September 28, 2022

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OPEC + agrees to a small cut in oil production

OPEC + agrees to a small cut in oil production

A picture of the emblem of the Organization of the Petroleum Exporting Countries (OPEC) at its headquarters in Vienna, Austria, August 21, 2015. REUTERS/Heinz Peter Bader/File Photo

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  • Supply will be cut by 0.1 million barrels per day from October
  • Iran nuclear deal could boost oil supplies
  • Russian gas supplies to Europe have been further reduced
  • Brent crude fell to $96 from $120 in June

LONDON (Reuters) – OPEC and its allies led by Russia agreed on Monday to slightly reduce oil production to support prices that have fallen on fears of an economic slowdown.

Oil producers will cut production by 100,000 barrels per day, or just 0.1% of global demand, for the month of October. They also agreed that Saudi Arabia, the leader of OPEC, could call an extraordinary meeting at any time if volatility continued. Read more

The decision basically maintains the status quo as OPEC has been monitoring extreme fluctuations in oil prices.

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“OPEC+ is wary of prolonged price volatility resulting from weak macroeconomic sentiment, poor liquidity, renewed Chinese shutdowns, as well as uncertainty over a potential US-Iran deal and efforts to cap Russian oil prices,” said Matthew Holland of Energy Aspects. .

Saudi Arabia, the largest producer in the Organization of the Petroleum Exporting Countries (OPEC), last month signaled the possibility of cutting production to tackle what it sees as exaggerated moves in oil prices. Read more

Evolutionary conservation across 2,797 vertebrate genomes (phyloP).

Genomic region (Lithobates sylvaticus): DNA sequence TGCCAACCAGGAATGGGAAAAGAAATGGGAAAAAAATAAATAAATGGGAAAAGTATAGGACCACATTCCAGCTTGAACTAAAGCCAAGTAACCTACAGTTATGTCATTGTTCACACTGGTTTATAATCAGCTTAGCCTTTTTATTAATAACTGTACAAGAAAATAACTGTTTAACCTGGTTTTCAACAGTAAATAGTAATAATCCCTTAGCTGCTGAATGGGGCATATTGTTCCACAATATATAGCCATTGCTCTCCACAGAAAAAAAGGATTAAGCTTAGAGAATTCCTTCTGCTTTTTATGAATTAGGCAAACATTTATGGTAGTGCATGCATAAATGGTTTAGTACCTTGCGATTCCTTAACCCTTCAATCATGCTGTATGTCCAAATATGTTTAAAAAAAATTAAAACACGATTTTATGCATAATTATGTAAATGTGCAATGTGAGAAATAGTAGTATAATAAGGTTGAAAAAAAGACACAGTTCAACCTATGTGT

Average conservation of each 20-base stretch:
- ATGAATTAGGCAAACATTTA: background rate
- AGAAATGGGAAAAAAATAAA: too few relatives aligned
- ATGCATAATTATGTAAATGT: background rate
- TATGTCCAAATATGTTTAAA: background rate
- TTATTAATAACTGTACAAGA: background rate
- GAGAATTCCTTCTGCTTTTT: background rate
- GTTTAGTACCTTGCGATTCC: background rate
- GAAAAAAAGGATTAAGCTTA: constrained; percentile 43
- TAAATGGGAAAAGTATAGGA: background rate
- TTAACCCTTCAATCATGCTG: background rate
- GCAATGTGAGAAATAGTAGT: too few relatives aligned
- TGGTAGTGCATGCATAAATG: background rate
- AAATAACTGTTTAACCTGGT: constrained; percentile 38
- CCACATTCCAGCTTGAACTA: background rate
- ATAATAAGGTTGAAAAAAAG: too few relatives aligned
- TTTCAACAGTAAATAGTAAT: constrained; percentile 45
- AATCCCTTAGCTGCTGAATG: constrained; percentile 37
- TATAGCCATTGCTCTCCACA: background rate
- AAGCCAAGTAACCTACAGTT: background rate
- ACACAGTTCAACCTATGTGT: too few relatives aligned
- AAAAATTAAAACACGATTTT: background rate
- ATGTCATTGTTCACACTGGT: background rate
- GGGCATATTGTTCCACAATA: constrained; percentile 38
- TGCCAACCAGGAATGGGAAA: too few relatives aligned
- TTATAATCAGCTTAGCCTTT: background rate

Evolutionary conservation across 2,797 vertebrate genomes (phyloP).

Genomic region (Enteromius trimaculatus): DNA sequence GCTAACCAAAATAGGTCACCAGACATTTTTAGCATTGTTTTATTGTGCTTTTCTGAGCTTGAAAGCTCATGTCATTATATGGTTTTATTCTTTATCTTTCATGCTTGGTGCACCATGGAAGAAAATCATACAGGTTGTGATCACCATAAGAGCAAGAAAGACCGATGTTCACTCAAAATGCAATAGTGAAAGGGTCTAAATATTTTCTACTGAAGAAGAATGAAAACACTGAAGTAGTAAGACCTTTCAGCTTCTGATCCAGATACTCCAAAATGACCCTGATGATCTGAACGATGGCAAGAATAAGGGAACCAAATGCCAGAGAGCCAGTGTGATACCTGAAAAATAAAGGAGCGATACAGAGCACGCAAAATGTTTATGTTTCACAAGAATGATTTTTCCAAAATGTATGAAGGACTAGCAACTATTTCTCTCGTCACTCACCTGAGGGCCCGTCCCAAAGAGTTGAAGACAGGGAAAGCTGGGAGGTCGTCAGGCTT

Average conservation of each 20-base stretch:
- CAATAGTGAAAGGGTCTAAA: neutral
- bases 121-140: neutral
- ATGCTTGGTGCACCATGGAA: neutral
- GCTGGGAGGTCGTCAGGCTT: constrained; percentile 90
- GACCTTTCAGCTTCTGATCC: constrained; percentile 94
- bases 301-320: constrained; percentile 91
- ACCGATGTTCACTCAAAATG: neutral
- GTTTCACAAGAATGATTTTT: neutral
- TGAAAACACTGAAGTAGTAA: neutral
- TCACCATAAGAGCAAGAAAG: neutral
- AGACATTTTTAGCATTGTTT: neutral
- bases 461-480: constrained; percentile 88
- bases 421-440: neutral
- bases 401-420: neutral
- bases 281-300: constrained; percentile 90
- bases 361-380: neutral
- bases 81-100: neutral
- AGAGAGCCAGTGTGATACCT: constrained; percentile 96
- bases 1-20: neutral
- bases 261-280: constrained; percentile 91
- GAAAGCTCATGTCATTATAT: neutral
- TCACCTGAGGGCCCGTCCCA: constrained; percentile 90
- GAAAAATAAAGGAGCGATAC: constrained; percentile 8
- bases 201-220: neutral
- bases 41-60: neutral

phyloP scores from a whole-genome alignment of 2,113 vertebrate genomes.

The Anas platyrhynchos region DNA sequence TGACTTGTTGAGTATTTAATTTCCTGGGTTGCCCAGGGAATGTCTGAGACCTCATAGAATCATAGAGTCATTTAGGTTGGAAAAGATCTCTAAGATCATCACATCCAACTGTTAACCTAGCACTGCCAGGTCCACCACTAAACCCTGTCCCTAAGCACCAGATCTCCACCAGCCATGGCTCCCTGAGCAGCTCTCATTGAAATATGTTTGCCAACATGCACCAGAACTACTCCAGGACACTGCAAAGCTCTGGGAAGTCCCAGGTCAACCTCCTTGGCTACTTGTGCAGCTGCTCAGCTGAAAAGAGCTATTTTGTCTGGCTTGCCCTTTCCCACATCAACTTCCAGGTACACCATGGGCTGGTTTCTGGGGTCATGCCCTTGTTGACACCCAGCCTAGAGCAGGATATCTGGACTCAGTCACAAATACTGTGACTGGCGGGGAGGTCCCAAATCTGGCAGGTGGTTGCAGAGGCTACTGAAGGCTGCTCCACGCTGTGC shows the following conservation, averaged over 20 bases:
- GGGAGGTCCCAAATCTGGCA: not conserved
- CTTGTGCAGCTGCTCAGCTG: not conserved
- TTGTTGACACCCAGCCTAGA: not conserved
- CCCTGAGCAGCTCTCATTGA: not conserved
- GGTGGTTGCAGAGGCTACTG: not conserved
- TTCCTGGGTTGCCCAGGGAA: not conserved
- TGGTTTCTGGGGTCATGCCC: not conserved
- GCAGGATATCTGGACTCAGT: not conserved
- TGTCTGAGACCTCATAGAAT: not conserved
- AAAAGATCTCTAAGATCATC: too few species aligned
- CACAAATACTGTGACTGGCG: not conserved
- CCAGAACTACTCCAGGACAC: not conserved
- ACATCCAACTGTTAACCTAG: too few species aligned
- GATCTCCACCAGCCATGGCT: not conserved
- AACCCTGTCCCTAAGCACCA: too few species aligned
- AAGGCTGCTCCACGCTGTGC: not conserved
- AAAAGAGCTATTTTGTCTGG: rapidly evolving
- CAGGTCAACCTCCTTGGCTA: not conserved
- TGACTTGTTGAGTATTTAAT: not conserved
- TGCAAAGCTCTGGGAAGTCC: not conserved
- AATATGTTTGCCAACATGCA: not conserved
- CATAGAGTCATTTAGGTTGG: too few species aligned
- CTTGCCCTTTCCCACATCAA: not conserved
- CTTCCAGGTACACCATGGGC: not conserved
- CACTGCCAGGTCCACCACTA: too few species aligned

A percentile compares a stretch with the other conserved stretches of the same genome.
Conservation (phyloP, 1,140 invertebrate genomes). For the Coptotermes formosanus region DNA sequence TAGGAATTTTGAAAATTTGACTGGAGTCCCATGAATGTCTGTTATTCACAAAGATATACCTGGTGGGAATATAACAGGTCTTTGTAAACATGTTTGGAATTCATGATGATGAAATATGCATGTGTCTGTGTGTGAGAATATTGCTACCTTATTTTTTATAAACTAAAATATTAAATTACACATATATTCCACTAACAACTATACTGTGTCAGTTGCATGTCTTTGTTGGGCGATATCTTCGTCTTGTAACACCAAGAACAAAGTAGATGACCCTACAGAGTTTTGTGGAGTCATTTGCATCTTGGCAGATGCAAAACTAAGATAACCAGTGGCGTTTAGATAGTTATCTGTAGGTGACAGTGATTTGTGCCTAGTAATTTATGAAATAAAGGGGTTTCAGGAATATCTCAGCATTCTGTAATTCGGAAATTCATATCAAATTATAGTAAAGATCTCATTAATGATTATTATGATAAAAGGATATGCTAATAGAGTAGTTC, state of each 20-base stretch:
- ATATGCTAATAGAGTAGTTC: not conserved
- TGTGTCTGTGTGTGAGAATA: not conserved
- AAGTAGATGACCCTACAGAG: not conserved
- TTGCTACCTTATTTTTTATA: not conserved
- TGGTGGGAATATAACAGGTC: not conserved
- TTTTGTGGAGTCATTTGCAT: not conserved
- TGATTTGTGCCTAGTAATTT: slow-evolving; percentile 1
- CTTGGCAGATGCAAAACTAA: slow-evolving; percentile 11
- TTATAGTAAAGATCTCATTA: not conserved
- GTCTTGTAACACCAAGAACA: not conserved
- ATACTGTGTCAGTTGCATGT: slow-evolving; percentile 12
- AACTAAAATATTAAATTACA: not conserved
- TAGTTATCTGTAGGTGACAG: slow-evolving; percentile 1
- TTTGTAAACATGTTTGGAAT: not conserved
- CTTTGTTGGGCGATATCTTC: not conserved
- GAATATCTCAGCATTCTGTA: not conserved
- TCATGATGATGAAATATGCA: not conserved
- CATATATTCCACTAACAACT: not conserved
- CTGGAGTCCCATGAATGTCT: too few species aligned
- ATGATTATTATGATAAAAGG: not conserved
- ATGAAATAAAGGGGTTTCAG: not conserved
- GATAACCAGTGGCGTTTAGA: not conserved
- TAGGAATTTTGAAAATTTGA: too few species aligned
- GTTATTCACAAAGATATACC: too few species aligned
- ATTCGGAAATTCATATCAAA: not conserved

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Benchmark Brent crude has fallen to around $95 a barrel from $120 in June on fears of an economic slowdown and recession in the West.

Russian Deputy Prime Minister Alexander Novak said on Monday that the OPEC+ oil production cut was merely a reflection of weak global economic growth expectations.

Oil prices have also fallen due to a possible increase in the supply of Iranian crude returning to the market if Tehran can revive its 2015 nuclear deal with world powers.

“The political angle appears to be a Saudi message to the United States about reviving the Iran nuclear deal,” said Tamas Varga of oil brokerage BVM. “It is hard to interpret the decision as anything unsupportive of the price.”

Iran is expected to add 1 million barrels per day to supply, or 1% of global demand, if sanctions are eased, although prospects for a nuclear deal appeared less clear on Friday. Read more

The White House said Monday that US President Joe Biden is committed to taking all necessary steps to support energy supplies and lower prices.

“The cut indicates that there is a desire to defend oil prices to stay above $90 a barrel,” said Giovanni Stonovo of UBS.

“It’s a signal of intent…the decision to cut reinforces the message of ‘don’t take us for granted’ without doing anything drastic,” said Raad al-Qadri of Eurasia Group.

However, signs from the physical market suggest that supply remains tight and many OPEC countries are producing below targets while new Western sanctions threaten Russian exports.

Russia has said it will stop supplying oil to countries that support the idea of ​​capping Russian energy supplies due to its military conflict in Ukraine.

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Meanwhile, Russian gas shipments to Europe have been reduced further, which is likely to lead to a further price surge. Read more

“Cutting production will not make them any friends at a time when the world is facing a cost-of-living crisis,” said analyst Craig Erlam at OANDA.

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Additional reporting by Rowena Edwards and Olesya Astakhova.

Our criteria: Thomson Reuters Trust Principles.